Page 241 - British Inquiry into Loss of RMS Titanic Day 14 - 18
P. 241
The Commissioner: Is there anyone else who wishes to ask this witness any questions? Examined by Sir ROBERT FINLAY. 19704. You were asked with regard to the number of passengers that the “Titanic” carried as compared with other vessels? - Yes. 19705. Were there other vessels before the “Titanic” and the “Olympic” which carried as many passengers as they do? - There are, and they are running today in our service. 19706. You are prepared to give their names? - Certainly. The “Celtic” and the “Baltic” are approximately the same capacity. 19707. Carrying as many passengers and crew? - Altogether, yes. 19708. Taking them altogether, I mean? - Yes, totals. 19709. How does the deck space of these vessels compare with the “Titanic” and the “Olympic” deck space? - Not as great. 19710. Would there be the same accommodation for boats on vessels of that type? - No, there would not be as much accommodation. 19711. Very roughly, how would it compare with the deck space available for that purpose on such a ship as the “Titanic”? - I am afraid I should not like to guess. I might go so far afield. 19712. Anyhow, it would be considerably less? - Materially less. 19713. Have you looked into the question of the number of lifeboats carried by other liners, with reference to the number of passengers, as compared with the “Titanic” and the “Olympic”? - I have not done so myself. Enquiries are being made, and I cannot say for the moment whether we have got the information or not. 19714. Do you know the general results? - I have not been informed yet. 19715. Enquiries have been made, and that will be established? - Yes, it will be. 19716. Now, with regard to another matter - as to the boat drill. Are these the lists which you have - three of them, I think; one for the sailing department, one for the engine department, and one for the victualling department - the stewards, I suppose, with reference to the boats? - Those are what are put up in the different departments. 19717. These are the documents (Handing same to Witness.)? - Yes, they are. 19718. Perhaps you will keep them for one moment. In addition to those, is there the general boat list? - There is a general boat list, subdivided into these. 19719. Are these put up or framed or stuck up anywhere? - They are put up in the different departments. I am not sure where the general one goes; I think it goes in the chart room. These go in the departments. 19720. Are there emergency lists in addition (Handing same to Witness.)? - Yes, there are. That is an emergency boat list. 19721. (The Commissioner.) I see on this list that an officer is assigned to each boat, and then there are spaces for the names of four other men. That is so, is it not? - I think in practice they would have to put more names in than that, my Lord. The term “Officer,” I think, is used for the purpose of a man who would go in command of the boat. It does not necessarily mean that he would be a ship’s officer. He might be a petty officer. 19722. It begins, “Commander, Chief Officer, First Officer, Second Officer, Carpenters, Boatswains, Quartermaster,” and so on; and then a space is left for four additional names, and they are bracketed together and described as “Seamen.” What does that mean? - I suppose, technically, that every man who goes to sea is a seaman. They would distinguish between the sailors and the firemen. 19723. It does not necessarily mean a deckhand? - I do not think so. Mr. Roche: The next page talks about the firemen.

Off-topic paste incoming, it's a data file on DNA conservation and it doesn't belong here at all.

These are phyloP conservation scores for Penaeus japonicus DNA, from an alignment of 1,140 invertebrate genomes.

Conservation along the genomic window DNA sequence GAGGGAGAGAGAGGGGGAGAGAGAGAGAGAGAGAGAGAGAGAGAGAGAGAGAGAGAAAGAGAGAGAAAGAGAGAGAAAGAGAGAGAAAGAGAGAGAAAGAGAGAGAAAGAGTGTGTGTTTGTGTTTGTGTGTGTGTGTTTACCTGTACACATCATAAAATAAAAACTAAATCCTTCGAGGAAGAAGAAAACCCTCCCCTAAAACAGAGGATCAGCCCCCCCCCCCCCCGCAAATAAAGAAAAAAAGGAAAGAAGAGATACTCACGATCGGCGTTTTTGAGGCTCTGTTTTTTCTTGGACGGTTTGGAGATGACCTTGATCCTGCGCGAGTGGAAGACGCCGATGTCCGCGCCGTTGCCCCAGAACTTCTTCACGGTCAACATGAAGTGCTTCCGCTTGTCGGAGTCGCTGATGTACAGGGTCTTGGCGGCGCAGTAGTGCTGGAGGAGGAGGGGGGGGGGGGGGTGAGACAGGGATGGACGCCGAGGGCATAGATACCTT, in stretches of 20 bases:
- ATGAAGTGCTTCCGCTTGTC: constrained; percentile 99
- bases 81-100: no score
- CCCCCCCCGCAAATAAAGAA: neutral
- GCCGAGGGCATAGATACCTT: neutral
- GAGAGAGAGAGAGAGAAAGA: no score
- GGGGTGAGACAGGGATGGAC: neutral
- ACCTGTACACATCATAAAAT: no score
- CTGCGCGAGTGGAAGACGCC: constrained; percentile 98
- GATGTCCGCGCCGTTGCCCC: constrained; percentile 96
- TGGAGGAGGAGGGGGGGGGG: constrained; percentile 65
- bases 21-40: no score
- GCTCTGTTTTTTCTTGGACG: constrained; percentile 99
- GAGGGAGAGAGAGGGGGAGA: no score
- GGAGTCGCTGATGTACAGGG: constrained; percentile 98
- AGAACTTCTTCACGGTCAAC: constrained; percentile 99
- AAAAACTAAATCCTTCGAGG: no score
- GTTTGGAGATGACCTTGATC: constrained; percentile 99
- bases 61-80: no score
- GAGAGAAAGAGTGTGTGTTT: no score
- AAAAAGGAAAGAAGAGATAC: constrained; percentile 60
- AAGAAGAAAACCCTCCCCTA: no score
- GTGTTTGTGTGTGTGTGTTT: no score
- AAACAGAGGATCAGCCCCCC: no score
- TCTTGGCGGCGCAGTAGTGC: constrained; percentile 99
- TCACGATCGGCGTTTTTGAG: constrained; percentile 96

236   237   238   239   240   241   242   243   244   245   246